A winning way to craft your résumé is to begin by brandishing your name — followed by abbreviations for any certifications or graduate degrees you earned — in large, bold font on the first line. And cite in large, bold font your professional title on the second line of your résumé.
By doing so, you’ll instantly broadcast to harried hiring managers who only skim your résumé what you are and what you could do for them.
Your professional title should be honest, but need not necessarily match the job title of your current job, particularly if the latter fails to capture your key credentials.
For example, consider the strategy used by a Ph.D. scientist who had a graduate certificate in health policy and was working a two-year policy fellowship in a federal agency. In her application for a permanent federal job in science policy, she used the professional title: “Ph.D. Neuroscientist with Advanced Expertise in Science Policy.”
While her current job title of “fellow” was comparatively vague and uninformative, her self-proclaimed professional title captured her science background as well as her policy expertise — both of which helped her land her target job.
Consider incorporating phrases into your professional job title, such as “expert in,” “specialist in,” “senior-level,” “in-depth knowledge of” and “award-winning.”
- Prominently display in your résumé header your current or past security clearances and veteran’s preference.
- Consider including a résumé objective that either specifically names your target job or defines what you offer or would contribute. For example, a worthy résumé objective would be: “A position managing a help desk where my knowledge of large networks and trouble-shooting expertise will improve network efficiency.”
Warning: Your objective shouldn’t be a “wish list” of what you want from your next job. This is important because you won’t land interviews by describing your needs; you’ll only land interviews by impressing hiring managers with what you could do for them.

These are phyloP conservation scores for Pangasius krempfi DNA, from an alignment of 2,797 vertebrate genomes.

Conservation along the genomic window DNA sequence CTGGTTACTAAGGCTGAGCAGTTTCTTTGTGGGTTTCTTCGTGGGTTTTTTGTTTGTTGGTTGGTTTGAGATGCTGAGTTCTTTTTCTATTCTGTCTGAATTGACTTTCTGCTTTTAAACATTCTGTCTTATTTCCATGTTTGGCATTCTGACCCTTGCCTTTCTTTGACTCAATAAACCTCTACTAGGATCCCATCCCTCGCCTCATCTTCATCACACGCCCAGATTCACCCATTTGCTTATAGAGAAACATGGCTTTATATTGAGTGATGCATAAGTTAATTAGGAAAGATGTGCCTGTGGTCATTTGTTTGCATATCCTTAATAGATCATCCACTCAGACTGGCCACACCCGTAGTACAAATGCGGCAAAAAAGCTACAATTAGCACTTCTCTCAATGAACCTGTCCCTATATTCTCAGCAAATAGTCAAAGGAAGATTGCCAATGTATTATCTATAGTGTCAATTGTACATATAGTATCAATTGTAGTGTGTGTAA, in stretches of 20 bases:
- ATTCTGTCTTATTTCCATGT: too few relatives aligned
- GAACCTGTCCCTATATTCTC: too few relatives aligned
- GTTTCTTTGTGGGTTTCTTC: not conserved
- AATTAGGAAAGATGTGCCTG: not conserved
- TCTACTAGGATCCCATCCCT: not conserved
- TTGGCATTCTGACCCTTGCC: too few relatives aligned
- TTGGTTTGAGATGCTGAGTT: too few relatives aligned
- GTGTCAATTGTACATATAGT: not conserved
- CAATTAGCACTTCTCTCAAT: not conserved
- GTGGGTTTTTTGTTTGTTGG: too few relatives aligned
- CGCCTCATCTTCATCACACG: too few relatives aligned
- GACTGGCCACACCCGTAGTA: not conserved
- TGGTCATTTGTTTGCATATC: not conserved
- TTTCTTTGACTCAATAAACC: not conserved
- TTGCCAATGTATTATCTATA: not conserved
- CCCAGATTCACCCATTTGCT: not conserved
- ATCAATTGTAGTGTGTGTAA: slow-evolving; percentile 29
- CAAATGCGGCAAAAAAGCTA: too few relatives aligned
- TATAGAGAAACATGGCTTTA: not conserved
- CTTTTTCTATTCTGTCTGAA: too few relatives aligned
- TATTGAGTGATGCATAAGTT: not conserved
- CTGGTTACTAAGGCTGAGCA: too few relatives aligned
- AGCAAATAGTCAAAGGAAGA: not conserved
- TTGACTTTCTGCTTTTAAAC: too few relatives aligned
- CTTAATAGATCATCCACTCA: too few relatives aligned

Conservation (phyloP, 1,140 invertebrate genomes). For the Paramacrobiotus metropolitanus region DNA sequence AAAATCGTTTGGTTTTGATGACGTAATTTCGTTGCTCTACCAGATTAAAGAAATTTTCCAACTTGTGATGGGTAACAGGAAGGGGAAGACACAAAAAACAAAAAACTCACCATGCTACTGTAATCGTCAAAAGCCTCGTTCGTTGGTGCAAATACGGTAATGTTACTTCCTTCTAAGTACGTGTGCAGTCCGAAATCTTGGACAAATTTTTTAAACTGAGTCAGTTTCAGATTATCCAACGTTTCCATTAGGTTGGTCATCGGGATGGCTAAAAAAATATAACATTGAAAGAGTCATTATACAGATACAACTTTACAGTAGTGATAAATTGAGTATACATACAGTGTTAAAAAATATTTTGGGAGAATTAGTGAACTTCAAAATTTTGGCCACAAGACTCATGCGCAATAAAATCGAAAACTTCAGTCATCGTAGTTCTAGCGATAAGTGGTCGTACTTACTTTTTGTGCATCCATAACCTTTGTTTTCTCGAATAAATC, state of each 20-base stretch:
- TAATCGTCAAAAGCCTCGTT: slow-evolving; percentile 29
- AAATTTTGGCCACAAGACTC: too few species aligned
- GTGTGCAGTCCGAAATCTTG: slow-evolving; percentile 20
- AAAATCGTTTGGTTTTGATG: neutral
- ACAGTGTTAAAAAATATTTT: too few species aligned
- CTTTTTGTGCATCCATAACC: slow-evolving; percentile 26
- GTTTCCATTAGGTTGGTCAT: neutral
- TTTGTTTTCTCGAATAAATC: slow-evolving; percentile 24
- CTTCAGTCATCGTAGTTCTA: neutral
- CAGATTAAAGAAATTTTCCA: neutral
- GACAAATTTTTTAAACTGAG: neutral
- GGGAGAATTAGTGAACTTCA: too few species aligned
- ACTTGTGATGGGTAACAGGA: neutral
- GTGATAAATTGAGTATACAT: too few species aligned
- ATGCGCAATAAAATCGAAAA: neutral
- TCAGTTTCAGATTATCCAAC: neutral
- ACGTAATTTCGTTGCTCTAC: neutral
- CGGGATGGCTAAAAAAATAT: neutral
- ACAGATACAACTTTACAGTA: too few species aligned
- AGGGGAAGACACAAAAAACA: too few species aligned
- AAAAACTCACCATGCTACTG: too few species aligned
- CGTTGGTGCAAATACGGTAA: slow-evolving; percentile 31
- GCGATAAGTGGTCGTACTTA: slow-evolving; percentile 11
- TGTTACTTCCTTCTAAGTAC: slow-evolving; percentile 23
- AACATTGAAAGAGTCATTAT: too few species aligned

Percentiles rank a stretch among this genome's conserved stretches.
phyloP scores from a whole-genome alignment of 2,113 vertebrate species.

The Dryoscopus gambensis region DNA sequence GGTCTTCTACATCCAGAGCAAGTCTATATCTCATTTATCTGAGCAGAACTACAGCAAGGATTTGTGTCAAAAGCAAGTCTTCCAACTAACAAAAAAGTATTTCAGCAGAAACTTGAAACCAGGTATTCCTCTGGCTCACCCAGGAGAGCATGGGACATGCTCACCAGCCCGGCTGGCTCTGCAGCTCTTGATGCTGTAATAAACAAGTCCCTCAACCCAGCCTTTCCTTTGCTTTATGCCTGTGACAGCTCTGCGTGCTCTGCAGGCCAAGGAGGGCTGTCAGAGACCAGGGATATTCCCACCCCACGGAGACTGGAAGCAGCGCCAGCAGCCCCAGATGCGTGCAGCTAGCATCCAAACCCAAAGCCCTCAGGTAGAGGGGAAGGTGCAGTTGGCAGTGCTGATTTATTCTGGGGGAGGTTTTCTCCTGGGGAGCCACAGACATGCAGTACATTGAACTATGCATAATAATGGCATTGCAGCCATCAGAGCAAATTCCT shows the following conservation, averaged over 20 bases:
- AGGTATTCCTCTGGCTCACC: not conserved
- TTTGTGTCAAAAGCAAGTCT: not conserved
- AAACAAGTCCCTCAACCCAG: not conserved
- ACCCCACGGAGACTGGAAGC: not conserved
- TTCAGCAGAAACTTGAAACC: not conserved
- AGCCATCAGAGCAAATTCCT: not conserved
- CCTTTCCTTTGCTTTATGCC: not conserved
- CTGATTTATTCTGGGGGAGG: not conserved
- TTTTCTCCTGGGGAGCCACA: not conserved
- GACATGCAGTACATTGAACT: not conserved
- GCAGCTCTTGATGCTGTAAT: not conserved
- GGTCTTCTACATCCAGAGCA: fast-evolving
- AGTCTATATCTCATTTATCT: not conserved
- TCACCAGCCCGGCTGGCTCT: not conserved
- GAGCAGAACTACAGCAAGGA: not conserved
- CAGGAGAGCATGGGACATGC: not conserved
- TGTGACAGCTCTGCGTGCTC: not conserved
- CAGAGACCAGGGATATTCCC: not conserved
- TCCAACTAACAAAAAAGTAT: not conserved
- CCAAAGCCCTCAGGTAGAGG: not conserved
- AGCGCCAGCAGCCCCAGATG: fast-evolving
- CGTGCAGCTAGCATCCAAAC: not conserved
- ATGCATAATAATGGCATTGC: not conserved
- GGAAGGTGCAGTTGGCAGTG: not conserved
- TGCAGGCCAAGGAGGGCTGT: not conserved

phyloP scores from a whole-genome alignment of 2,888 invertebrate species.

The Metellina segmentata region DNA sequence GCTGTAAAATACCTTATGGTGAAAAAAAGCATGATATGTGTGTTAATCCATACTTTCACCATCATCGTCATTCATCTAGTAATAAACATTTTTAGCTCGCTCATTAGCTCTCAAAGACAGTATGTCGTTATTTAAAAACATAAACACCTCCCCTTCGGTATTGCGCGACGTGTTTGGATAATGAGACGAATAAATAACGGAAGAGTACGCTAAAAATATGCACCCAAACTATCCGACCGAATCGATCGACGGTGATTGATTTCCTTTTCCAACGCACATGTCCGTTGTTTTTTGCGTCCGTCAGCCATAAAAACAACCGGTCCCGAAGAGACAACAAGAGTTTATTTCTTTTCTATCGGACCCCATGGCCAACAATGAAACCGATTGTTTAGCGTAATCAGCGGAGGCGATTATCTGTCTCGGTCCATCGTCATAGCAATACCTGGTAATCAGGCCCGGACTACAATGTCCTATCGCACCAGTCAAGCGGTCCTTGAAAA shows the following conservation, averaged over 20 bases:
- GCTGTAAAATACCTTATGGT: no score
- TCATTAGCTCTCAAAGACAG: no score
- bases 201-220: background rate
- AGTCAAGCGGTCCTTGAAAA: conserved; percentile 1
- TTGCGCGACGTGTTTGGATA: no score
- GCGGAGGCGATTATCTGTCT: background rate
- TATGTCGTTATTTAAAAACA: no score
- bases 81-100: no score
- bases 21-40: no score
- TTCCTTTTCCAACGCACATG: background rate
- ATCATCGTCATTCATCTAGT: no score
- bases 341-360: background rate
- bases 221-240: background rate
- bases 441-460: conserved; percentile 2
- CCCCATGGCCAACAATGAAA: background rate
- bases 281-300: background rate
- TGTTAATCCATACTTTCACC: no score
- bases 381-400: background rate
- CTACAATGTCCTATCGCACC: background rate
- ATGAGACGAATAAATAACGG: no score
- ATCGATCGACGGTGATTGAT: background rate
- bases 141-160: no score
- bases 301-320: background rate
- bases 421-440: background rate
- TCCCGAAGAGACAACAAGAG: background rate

- Order your job summaries in reverse chronological order because your current and most recent jobs are more important than your ancient jobs.
Emphasize in your job summaries the names of your employers and job titles by using formatting features, such as varied fonts, bold, underlining and italics. Hint: if your ZIP code appears as prominently on your résumé as your current job title, reformat your résumé.
Format descriptions of your activities in each job summary as a set of achievement-oriented bullets.
Break up long lists of bullets under headings, such as Leadership Achievements, Communication Achievements and Strategic Planning Achievements. Your headings should echo the demands of your target job.
- If the online application of your target job requires you to submit a formatless online résumé, accompany it with an uploaded PDF of your well-formatted, hard-copy résumé, if possible.
Why? Because a reader-friendly, well-formatted hard-copy résumé is more likely to get read and be remembered by hiring managers than a hard-to-read, formatless online résumé. Also, bring a well-formatted, hard-copy version of your résumé to interviews.
If possible, also upload to online applications PDF copies of documents that testify to your abilities, such as reports, news releases, articles, brochures for conferences, illustrations, photos or maps that showcase your contributions.
Alternatively, upload an annotated list of websites that showcase your work products, such as videos, artwork or other tangible evidence of your success. Also, consider including links to relevant work products on your LinkedIn profile, an online portfolio or a password-protected website — and provide all relevant URLs and passwords in your cover letter or résumé.
Remember: You will impress hiring managers more by showing them what you can do than by just telling them so.
In a formatless online résumé, use capital letters to emphasize important text, asterisks to create bullets and white space to enhance readability.